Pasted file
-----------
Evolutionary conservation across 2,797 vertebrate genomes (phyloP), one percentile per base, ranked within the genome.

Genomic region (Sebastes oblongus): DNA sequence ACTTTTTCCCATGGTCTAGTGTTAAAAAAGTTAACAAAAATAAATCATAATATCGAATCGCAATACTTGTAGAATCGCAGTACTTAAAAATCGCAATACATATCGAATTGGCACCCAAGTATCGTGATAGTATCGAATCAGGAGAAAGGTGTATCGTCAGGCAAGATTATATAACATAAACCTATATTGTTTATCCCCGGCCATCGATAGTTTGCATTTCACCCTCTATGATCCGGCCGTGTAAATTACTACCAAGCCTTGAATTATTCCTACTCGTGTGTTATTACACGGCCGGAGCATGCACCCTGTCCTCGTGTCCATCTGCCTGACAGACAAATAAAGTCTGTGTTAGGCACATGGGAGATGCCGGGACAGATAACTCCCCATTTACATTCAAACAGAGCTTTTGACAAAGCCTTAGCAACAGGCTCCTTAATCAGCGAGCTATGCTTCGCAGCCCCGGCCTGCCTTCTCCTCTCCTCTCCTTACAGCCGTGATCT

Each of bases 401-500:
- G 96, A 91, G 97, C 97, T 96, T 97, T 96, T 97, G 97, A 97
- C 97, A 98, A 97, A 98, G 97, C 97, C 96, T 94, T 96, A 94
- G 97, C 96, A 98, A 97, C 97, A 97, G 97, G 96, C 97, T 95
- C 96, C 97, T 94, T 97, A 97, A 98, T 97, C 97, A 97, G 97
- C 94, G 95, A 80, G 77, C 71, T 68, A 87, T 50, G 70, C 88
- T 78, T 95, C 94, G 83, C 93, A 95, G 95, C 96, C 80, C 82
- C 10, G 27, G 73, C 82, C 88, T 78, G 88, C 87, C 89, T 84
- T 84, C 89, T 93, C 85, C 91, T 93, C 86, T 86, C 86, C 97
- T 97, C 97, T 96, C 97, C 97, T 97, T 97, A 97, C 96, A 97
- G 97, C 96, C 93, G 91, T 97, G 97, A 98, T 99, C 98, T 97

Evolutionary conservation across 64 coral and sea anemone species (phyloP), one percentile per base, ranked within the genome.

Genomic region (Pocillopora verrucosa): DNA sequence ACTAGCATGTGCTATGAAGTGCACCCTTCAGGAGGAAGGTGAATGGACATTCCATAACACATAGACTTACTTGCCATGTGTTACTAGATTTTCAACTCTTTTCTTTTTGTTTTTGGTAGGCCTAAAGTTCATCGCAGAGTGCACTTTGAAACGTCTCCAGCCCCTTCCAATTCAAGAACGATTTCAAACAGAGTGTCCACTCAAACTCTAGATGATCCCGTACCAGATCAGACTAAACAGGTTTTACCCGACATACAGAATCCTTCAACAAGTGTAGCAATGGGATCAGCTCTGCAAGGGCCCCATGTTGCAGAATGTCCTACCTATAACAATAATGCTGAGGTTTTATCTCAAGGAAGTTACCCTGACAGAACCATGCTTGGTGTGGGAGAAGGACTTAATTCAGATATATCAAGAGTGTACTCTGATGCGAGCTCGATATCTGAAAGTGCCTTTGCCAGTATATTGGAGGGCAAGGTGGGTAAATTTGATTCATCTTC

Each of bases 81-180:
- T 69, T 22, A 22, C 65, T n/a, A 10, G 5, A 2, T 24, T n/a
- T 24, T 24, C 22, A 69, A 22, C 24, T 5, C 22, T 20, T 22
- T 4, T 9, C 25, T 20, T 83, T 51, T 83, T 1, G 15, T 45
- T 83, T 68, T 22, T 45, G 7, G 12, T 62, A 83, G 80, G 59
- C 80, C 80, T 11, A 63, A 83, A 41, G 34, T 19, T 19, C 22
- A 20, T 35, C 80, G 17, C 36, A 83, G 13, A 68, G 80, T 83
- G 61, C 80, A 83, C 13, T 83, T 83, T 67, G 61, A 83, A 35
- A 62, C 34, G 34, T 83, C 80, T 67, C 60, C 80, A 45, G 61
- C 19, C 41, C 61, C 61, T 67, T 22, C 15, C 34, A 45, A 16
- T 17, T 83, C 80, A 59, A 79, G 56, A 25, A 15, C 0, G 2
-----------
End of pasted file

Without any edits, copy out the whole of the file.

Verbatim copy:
Evolutionary conservation across 2,797 vertebrate genomes (phyloP), one percentile per base, ranked within the genome.

Genomic region (Sebastes oblongus): DNA sequence ACTTTTTCCCATGGTCTAGTGTTAAAAAAGTTAACAAAAATAAATCATAATATCGAATCGCAATACTTGTAGAATCGCAGTACTTAAAAATCGCAATACATATCGAATTGGCACCCAAGTATCGTGATAGTATCGAATCAGGAGAAAGGTGTATCGTCAGGCAAGATTATATAACATAAACCTATATTGTTTATCCCCGGCCATCGATAGTTTGCATTTCACCCTCTATGATCCGGCCGTGTAAATTACTACCAAGCCTTGAATTATTCCTACTCGTGTGTTATTACACGGCCGGAGCATGCACCCTGTCCTCGTGTCCATCTGCCTGACAGACAAATAAAGTCTGTGTTAGGCACATGGGAGATGCCGGGACAGATAACTCCCCATTTACATTCAAACAGAGCTTTTGACAAAGCCTTAGCAACAGGCTCCTTAATCAGCGAGCTATGCTTCGCAGCCCCGGCCTGCCTTCTCCTCTCCTCTCCTTACAGCCGTGATCT

Each of bases 401-500:
- G 96, A 91, G 97, C 97, T 96, T 97, T 96, T 97, G 97, A 97
- C 97, A 98, A 97, A 98, G 97, C 97, C 96, T 94, T 96, A 94
- G 97, C 96, A 98, A 97, C 97, A 97, G 97, G 96, C 97, T 95
- C 96, C 97, T 94, T 97, A 97, A 98, T 97, C 97, A 97, G 97
- C 94, G 95, A 80, G 77, C 71, T 68, A 87, T 50, G 70, C 88
- T 78, T 95, C 94, G 83, C 93, A 95, G 95, C 96, C 80, C 82
- C 10, G 27, G 73, C 82, C 88, T 78, G 88, C 87, C 89, T 84
- T 84, C 89, T 93, C 85, C 91, T 93, C 86, T 86, C 86, C 97
- T 97, C 97, T 96, C 97, C 97, T 97, T 97, A 97, C 96, A 97
- G 97, C 96, C 93, G 91, T 97, G 97, A 98, T 99, C 98, T 97

Evolutionary conservation across 64 coral and sea anemone species (phyloP), one percentile per base, ranked within the genome.

Genomic region (Pocillopora verrucosa): DNA sequence ACTAGCATGTGCTATGAAGTGCACCCTTCAGGAGGAAGGTGAATGGACATTCCATAACACATAGACTTACTTGCCATGTGTTACTAGATTTTCAACTCTTTTCTTTTTGTTTTTGGTAGGCCTAAAGTTCATCGCAGAGTGCACTTTGAAACGTCTCCAGCCCCTTCCAATTCAAGAACGATTTCAAACAGAGTGTCCACTCAAACTCTAGATGATCCCGTACCAGATCAGACTAAACAGGTTTTACCCGACATACAGAATCCTTCAACAAGTGTAGCAATGGGATCAGCTCTGCAAGGGCCCCATGTTGCAGAATGTCCTACCTATAACAATAATGCTGAGGTTTTATCTCAAGGAAGTTACCCTGACAGAACCATGCTTGGTGTGGGAGAAGGACTTAATTCAGATATATCAAGAGTGTACTCTGATGCGAGCTCGATATCTGAAAGTGCCTTTGCCAGTATATTGGAGGGCAAGGTGGGTAAATTTGATTCATCTTC

Each of bases 81-180:
- T 69, T 22, A 22, C 65, T n/a, A 10, G 5, A 2, T 24, T n/a
- T 24, T 24, C 22, A 69, A 22, C 24, T 5, C 22, T 20, T 22
- T 4, T 9, C 25, T 20, T 83, T 51, T 83, T 1, G 15, T 45
- T 83, T 68, T 22, T 45, G 7, G 12, T 62, A 83, G 80, G 59
- C 80, C 80, T 11, A 63, A 83, A 41, G 34, T 19, T 19, C 22
- A 20, T 35, C 80, G 17, C 36, A 83, G 13, A 68, G 80, T 83
- G 61, C 80, A 83, C 13, T 83, T 83, T 67, G 61, A 83, A 35
- A 62, C 34, G 34, T 83, C 80, T 67, C 60, C 80, A 45, G 61
- C 19, C 41, C 61, C 61, T 67, T 22, C 15, C 34, A 45, A 16
- T 17, T 83, C 80, A 59, A 79, G 56, A 25, A 15, C 0, G 2